Trip to Malawi: Village Life
February 27, 2012 § 6 Comments
This post is (quite) a bit later than I anticipated but it’s much too important not to share it. I spent the first week and a half of February visiting my friend Elizabeth in a small, rural village in Malawi. Elizabeth is in the Peace Corps and visited us in Zambia in December (see HERE). I went to Malawi because I wanted to spend some more time with her and explore what village life is like. Here is a summary of our adventures in the field!
The adventure started out in a typical African way. The night before I was supposed to leave, I realized that Ben’s temporary work permit expired while I was to be gone and we needed an extension (we haven’t gotten the permanent work permit yet because the immigration office is out of the official booklets…but that’s another story). I had originally planned on catching the 6am bus to Chipata, Zambia where I would meet Elizabeth and spend the night before crossing the border to Malawi. With the immigration issue finally settled, Ben dropped me off at the bus depot and I got on the bus to leave for Chipata at 9am (the ticket counter said they would probably leave at 10:30). Perfect timing, I thought! By the time it was 11am…12pm…1pm I was starting to be anxious about when we would leave. Then, I heard the gentleman in front of me calling to complain to the bus company that this 6am bus that he was on still had not left yet! So typical of African culture…there was no “set departure” time. The bus would leave when it was full (or almost full). I had an offer from my sweet husband to take me home for the night but I decided to tough it out knowing that the same scenario could occur if I attempted the trip the next day. Instead, I camped out on the bus, ate vendor food (boiled eggs, popcorn, bananas, biscuits, etc.), and got through a good portion of my book (when I wasn’t interrupted by vendors wanting to sell to or talk to the only mzungu on the bus). After waiting all day, we left at 530pm and Elizabeth and I had a late but very welcome greeting in Chipata that night!
The next day, we had an interesting day in transportation. From our lodge, we took a taxi to the border, crossed the border, got a taxi on the other side, changed to a mini bus, stopped in town for lunch and groceries, got back on a mini bus, got in a matola (transport truck), switched to a different truck, and were preparing to take bicycle taxis into the village before we found out that the truck was going directly there. Lucky us!
Some highlights for the week were preaching in one of the local churches. I’ve been studying my Bible and when they asked me to share for the weekend message I had something ready to share (I preached on 1 Peter 1:3-10 about the hope we have in suffering). It’s particularly relevant to Malawi as inflation is very high, transportation is difficult because of the fuel shortage (there’s over a 48 hour wait in some places for fuel) and the crops may not be very good this year because of low rainfall.
I also spent time in the labor and delivery ward of the local clinic. You should know that this is a rural clinic in all senses of the word. They have no running water, no electricity, and only a little medical equipment. All of the mothers are required to bring their own bedding and plastic sheet (i.e. large grocery bag) for the birth as well as most of the supplies that are needed. At night, babies are delivered by candlelight and it is not uncommon to run out of drugs, gloves, or other basic supplies.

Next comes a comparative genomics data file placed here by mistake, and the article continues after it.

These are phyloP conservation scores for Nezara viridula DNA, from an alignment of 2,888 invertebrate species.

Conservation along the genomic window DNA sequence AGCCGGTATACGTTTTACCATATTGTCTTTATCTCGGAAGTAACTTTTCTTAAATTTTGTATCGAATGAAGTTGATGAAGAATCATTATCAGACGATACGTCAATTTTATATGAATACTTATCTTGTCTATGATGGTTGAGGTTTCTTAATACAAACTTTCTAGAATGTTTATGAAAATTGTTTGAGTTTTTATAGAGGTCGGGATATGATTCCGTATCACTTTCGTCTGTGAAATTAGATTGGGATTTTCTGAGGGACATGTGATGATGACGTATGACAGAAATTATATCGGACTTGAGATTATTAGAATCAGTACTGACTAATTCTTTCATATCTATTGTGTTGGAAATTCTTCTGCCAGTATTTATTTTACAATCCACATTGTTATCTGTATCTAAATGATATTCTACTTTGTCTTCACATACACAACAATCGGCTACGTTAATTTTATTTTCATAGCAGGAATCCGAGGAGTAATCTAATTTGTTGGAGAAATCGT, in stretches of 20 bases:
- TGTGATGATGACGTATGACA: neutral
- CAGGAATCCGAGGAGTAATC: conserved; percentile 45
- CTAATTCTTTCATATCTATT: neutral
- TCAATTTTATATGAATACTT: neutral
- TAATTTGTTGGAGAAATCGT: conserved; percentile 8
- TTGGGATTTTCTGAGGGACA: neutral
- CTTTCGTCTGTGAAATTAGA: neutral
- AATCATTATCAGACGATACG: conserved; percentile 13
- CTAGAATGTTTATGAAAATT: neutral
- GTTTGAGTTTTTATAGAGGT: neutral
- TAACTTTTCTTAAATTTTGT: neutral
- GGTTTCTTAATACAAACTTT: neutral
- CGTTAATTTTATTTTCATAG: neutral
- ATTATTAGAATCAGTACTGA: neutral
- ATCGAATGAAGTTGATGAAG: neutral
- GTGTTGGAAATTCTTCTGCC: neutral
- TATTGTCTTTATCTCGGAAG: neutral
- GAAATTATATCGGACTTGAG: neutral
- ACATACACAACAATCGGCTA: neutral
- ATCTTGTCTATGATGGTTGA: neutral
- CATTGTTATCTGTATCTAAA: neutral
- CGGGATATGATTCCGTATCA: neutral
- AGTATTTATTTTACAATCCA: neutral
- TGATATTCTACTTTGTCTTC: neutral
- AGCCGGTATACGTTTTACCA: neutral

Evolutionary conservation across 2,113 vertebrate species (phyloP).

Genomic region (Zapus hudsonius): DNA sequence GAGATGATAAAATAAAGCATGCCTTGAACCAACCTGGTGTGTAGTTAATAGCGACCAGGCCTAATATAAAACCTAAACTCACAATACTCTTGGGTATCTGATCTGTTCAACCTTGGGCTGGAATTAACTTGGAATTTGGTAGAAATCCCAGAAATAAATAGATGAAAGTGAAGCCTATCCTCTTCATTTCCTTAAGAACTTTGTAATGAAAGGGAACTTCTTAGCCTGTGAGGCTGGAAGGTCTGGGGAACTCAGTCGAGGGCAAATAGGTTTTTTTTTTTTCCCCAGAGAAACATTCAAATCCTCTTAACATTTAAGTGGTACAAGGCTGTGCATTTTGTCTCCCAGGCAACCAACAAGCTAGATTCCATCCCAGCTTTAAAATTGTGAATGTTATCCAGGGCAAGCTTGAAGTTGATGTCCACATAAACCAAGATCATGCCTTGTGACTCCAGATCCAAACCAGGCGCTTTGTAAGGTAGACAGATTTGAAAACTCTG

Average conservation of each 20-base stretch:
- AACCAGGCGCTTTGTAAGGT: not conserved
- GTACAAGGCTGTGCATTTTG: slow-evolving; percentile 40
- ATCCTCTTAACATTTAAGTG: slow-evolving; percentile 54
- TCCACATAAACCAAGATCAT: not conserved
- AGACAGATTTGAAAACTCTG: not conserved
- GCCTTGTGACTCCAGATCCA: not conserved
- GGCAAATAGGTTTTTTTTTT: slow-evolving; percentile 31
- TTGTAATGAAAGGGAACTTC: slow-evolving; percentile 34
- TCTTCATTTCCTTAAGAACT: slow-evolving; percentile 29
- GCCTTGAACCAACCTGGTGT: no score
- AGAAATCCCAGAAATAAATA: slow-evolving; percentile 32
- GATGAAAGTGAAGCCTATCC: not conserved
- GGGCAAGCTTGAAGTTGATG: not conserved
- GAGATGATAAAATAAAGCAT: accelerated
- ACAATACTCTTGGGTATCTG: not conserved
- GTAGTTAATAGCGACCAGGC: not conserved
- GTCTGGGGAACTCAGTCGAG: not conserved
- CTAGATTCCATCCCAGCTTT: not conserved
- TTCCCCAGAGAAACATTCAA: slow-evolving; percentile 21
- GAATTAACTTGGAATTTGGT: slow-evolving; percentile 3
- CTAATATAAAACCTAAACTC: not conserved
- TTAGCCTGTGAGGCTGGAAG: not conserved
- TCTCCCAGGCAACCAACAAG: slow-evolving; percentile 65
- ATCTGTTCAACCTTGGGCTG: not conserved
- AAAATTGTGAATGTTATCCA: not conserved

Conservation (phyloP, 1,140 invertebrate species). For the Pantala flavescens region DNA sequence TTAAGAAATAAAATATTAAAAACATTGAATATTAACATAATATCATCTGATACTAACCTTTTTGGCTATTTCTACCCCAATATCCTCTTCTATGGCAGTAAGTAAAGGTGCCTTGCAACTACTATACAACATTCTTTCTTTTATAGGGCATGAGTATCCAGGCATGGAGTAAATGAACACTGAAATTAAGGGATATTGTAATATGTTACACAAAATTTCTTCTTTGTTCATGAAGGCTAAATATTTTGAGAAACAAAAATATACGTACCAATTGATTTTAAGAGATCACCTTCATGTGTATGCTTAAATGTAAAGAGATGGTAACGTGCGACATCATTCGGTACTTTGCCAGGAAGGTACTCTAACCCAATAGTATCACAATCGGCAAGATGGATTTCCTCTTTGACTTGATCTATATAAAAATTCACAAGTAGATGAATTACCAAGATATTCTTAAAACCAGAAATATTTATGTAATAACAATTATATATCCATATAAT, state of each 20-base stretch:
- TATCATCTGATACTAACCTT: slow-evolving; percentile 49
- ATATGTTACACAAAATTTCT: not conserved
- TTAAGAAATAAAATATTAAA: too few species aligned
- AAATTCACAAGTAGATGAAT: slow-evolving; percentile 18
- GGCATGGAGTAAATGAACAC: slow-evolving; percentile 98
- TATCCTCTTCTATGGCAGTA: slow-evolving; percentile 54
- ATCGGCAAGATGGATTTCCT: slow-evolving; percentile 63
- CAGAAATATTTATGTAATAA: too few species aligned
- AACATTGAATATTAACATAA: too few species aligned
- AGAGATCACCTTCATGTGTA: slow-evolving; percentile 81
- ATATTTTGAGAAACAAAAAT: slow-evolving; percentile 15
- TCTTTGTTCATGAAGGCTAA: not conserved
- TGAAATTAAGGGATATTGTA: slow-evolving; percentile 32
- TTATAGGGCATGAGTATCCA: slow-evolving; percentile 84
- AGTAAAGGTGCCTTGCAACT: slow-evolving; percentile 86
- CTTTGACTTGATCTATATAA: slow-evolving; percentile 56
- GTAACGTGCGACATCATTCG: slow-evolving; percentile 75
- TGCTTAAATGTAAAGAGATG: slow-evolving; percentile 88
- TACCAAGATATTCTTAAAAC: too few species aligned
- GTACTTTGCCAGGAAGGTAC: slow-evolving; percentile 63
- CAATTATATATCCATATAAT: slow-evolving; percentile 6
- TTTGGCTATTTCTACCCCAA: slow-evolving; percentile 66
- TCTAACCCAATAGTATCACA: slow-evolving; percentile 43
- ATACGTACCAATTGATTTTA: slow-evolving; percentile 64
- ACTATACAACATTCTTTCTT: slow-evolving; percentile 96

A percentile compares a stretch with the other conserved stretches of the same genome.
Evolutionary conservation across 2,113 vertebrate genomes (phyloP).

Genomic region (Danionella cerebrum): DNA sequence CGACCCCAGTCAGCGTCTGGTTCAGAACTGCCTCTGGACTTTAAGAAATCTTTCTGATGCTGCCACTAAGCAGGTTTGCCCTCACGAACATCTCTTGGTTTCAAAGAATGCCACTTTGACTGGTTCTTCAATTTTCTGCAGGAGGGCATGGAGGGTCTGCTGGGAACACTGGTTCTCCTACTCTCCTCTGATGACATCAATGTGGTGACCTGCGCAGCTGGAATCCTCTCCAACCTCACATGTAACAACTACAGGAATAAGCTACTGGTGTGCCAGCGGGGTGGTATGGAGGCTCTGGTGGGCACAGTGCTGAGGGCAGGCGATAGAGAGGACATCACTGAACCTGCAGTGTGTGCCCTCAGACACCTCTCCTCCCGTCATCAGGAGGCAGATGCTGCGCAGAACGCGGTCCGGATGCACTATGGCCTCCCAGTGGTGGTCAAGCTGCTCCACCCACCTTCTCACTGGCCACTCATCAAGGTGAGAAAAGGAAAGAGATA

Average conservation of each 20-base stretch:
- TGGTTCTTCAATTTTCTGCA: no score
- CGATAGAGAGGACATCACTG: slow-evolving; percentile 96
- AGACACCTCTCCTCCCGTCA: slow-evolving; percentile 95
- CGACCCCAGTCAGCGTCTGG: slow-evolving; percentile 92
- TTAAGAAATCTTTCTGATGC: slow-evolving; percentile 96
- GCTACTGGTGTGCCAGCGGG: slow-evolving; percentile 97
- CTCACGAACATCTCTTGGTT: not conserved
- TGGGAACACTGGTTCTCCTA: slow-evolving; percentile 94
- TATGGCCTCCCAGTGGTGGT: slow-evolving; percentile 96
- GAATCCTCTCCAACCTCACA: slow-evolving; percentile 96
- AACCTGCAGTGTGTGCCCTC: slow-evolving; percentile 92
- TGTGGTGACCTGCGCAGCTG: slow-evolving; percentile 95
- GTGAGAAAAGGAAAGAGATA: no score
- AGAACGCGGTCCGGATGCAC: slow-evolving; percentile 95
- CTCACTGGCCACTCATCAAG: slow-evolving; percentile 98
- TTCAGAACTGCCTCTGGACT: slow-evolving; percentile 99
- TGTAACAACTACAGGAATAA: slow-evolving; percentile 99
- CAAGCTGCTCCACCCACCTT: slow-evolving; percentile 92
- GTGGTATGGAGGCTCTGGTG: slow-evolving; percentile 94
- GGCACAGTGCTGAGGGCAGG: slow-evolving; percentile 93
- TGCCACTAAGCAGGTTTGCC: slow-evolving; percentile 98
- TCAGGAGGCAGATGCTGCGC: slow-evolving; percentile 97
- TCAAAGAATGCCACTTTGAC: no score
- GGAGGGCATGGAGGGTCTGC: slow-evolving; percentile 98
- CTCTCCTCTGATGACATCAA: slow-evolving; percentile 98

I worked with the local midwife assisting her with the clinic work and regular checkups (prenatal, postnatal, etc.) as well as assisting with deliveries. I even delivered my first baby – a cute little girl that is my namesake. Well, sort of my namesake. Africans often have difficulty pronouncing my name because of the L’s and R’s. So the little girl is actually named “Rola.” Close enough. She’ll have story when people ask her about her name, “Well, I was the 6th of 6 girls and my mom was out of names so she named me after the mzungu that delivered me…”
Another birth I was able to help with wasn’t supposed to happen at the clinic but the mother couldn’t get transportation because the ambulance didn’t have fuel so this little one was born frank breech at the clinic. The midwife I was working with was nervous about the birth and rightly so. I assisted the midwife and all of my emergency obstetric training came back to me in a flash and I was able to assist this little girl with her entry into the world. She also needed quite a bit with breathing for the first time. In true midwife terms, I had to work that baby hard. After a decent amount of resuscitation, we were able to relax and get mom and baby settled. It was amazing to actually assist with a breech vaginal birth, something most practitioners in the West never get the chance to do in their careers.
Life in the village is very different than our western style of living in Lusaka. I enjoyed the change and it felt good to work hard. We cooked over a small outdoor stove, did laundry by hand, bathed with a cup and bucket, and enjoyed great community with Elizabeth’s neighbors and friends. I absolutely loved it and after only a week in the village, it was a bit of a shock to get back to flushing toilets, stoves, TV, and everything else modern.
My trip home was long but luckily uneventful – 15.5 hrs on a bus and more bus food but osadandaula (no worries) I made it home to my husband who picked me up and had a home cooked dinner waiting for me. I am a blessed woman. I love living in Africa.